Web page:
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EndSARS Anniversary: Why we protest, our aspirations for Nigeria

Today marks one year since Nigeria’s youth population led a mass protest against a police unit, the Special Anti-Robbery Squad otherwise known as SARS, to call for better governance and end police brutality and profiling.

The protest which turned into an unrest ended abruptly after the deadly shooting of unarmed protesters on October 20 in Lagos’s Lekki toll gate. At least 12 persons were killed, according to rights group Amnesty International.

While Amnesty International’s report has been constantly refuted by local authorities, despite CNN’s reports confirming the shootings and video evidences from the scene. Nigerians still believe that scores were killed at the Lekki Plaza where operations have since ceased.

As a result, organisers have been mobilising online for a protest to coincide with the Lekki Tollgate shooting to honour those that were killed. Expectedly, the police authorities in Lagos, Abuja and other states have been issuing warnings against the anniversary protest, asking them to halt the plan.

For years, SARS, has been a notorious unit of Nigeria’s police force accused of unlawful arrests, profiling, torture and even extrajudicial killings.

Read Also: Has anything changed since #EndSARS protests hit Nigeria?

EndSARS

President Muhammadu Buhari on Oct. 12 2020 disbanded the unit but reports of police abuse have not stopped in the west African nation.

In this photo story, some youths talk about the protest and their hopes.

I joined the protest from day one because of my personal experience with the police, I have been harassed and profiled on several occasions. I was glad when I saw the resilient spirit and ginger of Nigerian youths who are tired of getting killed and harassed daily and saying enough is enough.

It was a call to service and freedom movement, I needed to be part both physically and online as a future leader and a law-abiding youth of the country.

There has been notable progress since the protest started in 2020, the SARS police unit was scrapped, the killings and harassment also reduced. Justice has been taking its due course and some families duly Compensated.

The government needs to do better by increasing the salaries of the police officers and their general welfare. If and when they want to return the defunct SARS, they should be exclusively for armed robbery and not interfere in civil matters thereby constituting nuisance.

Akinseloyin Emmanuel, digital marketing expert

I joined the protest because the issues at hand affected me and the people around me and my business was also concerned. I joined the protest because I want a better Nigeria.

I am not encouraged [about the current situation]. We are still expecting adequate reforms as regards the policing system in Nigeria. There are still cases of police harassment that I have personally experienced. Our policemen are still not well compensated and it shows in their service to the people.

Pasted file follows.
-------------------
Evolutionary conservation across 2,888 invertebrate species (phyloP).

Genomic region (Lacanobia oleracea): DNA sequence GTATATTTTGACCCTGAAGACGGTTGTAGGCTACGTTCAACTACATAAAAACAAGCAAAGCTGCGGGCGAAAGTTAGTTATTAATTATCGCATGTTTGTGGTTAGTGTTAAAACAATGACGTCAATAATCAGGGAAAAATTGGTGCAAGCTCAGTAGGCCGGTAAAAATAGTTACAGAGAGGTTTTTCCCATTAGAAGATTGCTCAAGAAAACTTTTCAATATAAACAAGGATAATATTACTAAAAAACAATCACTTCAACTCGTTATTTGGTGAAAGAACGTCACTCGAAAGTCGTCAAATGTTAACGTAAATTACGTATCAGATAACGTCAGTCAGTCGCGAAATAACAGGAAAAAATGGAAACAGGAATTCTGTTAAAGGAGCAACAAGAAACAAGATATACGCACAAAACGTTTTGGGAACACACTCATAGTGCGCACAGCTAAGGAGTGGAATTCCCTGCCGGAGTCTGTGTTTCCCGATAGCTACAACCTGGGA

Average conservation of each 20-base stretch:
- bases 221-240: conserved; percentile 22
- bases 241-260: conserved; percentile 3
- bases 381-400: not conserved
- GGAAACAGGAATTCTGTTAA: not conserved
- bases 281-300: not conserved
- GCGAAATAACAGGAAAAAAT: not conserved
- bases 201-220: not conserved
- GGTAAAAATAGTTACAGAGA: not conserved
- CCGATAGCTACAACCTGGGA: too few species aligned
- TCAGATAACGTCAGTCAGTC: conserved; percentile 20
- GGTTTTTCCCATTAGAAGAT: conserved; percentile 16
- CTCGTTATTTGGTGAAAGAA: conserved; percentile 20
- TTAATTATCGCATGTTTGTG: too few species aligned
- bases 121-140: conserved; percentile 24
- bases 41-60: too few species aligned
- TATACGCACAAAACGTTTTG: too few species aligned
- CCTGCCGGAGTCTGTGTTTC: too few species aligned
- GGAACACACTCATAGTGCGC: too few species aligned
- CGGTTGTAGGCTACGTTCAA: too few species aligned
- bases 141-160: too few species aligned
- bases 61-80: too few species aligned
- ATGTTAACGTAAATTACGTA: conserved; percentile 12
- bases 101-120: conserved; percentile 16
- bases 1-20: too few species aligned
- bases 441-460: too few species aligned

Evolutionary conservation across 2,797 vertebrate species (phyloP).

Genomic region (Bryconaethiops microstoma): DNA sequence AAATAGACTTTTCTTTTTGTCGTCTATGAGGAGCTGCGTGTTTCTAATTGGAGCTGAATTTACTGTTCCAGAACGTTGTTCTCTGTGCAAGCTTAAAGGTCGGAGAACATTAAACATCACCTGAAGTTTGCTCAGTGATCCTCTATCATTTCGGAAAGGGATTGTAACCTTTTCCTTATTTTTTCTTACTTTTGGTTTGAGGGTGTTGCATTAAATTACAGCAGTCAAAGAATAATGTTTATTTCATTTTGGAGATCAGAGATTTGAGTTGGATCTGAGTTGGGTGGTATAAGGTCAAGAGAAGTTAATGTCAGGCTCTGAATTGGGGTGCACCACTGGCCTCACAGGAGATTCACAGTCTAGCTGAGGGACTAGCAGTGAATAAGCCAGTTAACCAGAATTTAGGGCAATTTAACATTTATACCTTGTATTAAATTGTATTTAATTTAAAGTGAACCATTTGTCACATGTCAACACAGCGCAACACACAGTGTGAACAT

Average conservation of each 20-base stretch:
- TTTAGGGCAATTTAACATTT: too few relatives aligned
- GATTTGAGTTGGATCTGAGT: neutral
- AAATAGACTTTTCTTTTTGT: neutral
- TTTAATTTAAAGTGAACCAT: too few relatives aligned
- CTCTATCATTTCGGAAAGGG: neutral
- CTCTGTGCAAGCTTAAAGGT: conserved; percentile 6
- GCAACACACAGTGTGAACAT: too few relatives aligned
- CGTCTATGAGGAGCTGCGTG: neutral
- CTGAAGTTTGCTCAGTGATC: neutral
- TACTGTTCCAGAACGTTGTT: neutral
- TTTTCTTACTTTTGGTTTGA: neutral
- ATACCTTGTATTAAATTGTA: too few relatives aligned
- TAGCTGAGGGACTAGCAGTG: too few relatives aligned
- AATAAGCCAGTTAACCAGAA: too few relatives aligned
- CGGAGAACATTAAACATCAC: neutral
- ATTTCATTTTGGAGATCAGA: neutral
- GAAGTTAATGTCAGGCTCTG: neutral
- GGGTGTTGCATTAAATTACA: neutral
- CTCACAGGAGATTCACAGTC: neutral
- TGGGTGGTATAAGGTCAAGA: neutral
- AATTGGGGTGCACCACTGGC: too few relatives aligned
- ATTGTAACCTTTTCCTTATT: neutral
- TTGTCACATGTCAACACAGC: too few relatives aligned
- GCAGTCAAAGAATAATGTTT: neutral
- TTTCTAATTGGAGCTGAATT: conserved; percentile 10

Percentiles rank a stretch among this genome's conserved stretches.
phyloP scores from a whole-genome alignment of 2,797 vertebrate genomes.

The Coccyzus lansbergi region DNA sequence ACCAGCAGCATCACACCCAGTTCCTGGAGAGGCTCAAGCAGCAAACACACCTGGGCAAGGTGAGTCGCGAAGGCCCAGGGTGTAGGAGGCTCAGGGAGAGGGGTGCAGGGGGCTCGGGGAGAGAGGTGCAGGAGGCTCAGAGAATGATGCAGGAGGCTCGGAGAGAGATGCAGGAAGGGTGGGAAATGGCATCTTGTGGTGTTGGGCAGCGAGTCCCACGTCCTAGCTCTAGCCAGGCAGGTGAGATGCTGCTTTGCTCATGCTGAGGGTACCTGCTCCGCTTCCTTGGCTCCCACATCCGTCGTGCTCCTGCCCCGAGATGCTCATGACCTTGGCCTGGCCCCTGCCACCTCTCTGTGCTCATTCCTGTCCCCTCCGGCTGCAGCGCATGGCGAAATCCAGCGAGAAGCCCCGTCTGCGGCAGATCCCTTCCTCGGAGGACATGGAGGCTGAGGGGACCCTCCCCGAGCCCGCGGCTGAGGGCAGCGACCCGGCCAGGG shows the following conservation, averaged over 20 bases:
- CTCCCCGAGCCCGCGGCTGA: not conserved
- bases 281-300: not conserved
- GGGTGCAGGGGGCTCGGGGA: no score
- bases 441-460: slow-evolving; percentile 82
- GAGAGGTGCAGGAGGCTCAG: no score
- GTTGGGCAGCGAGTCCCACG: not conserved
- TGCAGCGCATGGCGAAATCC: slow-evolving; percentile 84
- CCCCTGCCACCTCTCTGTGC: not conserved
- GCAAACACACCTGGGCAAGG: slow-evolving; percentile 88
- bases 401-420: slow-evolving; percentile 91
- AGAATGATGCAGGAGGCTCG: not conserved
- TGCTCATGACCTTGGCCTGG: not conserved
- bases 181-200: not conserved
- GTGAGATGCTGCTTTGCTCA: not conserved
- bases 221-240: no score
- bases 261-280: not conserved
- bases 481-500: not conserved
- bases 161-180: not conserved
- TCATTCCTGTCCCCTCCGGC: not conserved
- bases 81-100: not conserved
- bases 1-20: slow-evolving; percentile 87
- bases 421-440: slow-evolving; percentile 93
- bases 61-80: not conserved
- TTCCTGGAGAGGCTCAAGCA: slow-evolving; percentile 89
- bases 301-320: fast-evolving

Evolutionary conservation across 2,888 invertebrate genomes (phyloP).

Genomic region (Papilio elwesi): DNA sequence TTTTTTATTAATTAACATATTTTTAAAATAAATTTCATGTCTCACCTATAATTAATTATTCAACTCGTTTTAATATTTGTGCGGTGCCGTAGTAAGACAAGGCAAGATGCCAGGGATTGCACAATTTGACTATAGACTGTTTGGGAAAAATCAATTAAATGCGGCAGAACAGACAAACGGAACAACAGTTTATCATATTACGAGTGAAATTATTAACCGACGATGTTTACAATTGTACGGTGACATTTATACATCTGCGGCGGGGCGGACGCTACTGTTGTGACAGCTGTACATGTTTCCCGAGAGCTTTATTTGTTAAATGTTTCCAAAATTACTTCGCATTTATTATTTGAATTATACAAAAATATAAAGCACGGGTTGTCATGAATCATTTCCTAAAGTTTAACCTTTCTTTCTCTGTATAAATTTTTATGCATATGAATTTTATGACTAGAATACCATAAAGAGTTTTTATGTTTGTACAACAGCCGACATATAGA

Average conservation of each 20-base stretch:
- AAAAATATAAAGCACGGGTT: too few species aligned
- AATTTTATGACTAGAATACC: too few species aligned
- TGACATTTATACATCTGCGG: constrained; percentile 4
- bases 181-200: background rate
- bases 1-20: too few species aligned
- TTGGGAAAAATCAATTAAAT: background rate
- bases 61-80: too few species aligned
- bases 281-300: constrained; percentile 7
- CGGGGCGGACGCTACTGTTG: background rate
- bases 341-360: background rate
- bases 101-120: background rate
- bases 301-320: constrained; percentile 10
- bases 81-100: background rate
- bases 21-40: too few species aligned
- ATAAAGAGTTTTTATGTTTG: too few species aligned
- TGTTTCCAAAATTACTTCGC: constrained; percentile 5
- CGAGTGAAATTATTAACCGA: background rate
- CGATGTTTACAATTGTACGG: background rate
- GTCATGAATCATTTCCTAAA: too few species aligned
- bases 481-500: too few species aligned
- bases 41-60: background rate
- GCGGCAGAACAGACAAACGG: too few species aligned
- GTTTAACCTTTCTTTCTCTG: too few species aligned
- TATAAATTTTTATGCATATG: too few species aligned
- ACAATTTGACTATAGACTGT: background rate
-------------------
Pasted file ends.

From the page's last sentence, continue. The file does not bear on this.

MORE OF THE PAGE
On expectations, I honestly can’t say. I am scared to admit I have lost faith in the government. A great place to start will be the fulfilment of the 5 demands that were agreed upon. That will set the pace for further expectations.

Seun Adesanya, Cyclist, Photographer

As humans we have a conscience, as patriotic Nigerians we have a responsibility to the nation to speak against societal ills, especially against anything that will ultimately harm the foundations and future of the nation.

I joined the protest basically because of my love for Nigeria, it was long overdue, too many things were not right. A nation that has 60 percent of her population under 25, it means if you don’t handle or market the 60 percent properly, you’d be de-marketing the nation as a whole.

Since every other channel had failed, the EndSARS protest became the only available means to reach the authorities and express our grievances and expectations (the EndSARS basically became the feedback channel or communication channel between the government and the larger population).

The protest is proof that there is a future for Nigeria and the future that young Nigerian sought for when they, through the protest, that their rights and the rights of every Nigerian be respected, that the police be taken care of, that the government commits to the promises they make when they seek votes during elections can and will be achieved.

It is sad that some of us who came out paid the supreme price but they’ll continue to live in our hearts and prick our consciences anytime we feel like giving up on action. We haven’t seen any reasonable change since the protest was forcefully halted on October 20th 2020, but though the change is yet to manifest there is progress and we will feel it in the long run. We understand better what we are up against and we would not go around it like we did before.

The protest has subconsciously awakened too many young people that you can’t but see that this country will be great again.

Osakue Iyobosa, event host, Hypeman, comedian

I did join the protest to make a statement as a youth that the government needed to address the yearnings of the youth by ending police brutality through the reformation of the police force and suspending the SARS unit. Beyond this, the protest in general was to speak out against corruption and bad governance in the society.

It’s been one year down the line there’s still police brutality. Nothing has changed, just the same old story since the protest. We hope those who lost their lives are someday publicly recognized by the state and justice is served.

Thompson Ayomide, financial analyst.

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